Cytospins were performed using 105 cells harvested by centrifugation (1400 × g, 5 min) and resuspending the cell pellet in 300 μl of PBS with 0.1% BSA (Fisher Scientific, Hampton, NH). Cytocentrifugations were then performed at 55 × g for 5 min, and slides were air-dried for ∼5 min and then stained in glass Coplin jars as previously performed (39). Dried slides were mounted with Permount (Fisher Scientific) and glass coverslips. The cells were visually inspected with an oil immersion ×60 objective with bright-field optics and imaged with an Olympus DP camera and Controller image analysis software (Olympus, Center Valley, PA). The distribution of cell types was evaluated by visually inspecting >150 cells for each differentiation time point and assessing morphologic features from at least six separate sets of inductions. Cells were designated into the two categories defined as either “ring/multilobed” when the nuclear structure had a distinct donut shape or at least three well-defined segments, or as “ovoid/bilobed” when no distinct segments were identified, only two connected lobes were present, or the nucleus was kidney-shaped. Data presented indicate the percentage of the total population designated in the ring/multilobed category.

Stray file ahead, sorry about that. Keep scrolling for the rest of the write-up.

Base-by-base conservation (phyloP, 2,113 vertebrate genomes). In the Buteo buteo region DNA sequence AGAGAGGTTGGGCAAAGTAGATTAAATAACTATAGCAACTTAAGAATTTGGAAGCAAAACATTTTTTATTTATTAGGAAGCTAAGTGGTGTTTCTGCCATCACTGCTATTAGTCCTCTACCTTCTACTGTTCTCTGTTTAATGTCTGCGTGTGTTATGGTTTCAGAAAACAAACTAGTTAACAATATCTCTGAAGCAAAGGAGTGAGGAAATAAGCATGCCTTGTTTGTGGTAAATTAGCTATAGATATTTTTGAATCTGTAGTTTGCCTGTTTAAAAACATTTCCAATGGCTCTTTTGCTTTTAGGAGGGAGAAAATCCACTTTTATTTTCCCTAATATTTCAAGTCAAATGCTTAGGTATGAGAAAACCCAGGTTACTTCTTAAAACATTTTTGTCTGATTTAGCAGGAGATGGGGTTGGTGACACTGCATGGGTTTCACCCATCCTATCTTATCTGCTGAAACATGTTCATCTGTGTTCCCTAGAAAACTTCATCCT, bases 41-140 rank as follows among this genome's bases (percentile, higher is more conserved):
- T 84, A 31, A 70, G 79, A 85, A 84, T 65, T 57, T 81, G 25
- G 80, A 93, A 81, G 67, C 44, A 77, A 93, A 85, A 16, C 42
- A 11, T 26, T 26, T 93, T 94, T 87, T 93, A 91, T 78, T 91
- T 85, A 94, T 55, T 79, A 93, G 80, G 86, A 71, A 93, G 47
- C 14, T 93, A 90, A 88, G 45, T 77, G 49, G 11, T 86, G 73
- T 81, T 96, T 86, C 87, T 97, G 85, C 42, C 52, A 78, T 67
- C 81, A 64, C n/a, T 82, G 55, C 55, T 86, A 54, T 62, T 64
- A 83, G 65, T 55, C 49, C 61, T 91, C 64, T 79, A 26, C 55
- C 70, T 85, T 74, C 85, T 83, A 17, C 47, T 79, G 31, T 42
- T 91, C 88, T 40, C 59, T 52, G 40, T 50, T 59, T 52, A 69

Reverse transcription of mRNA and quantitative PCR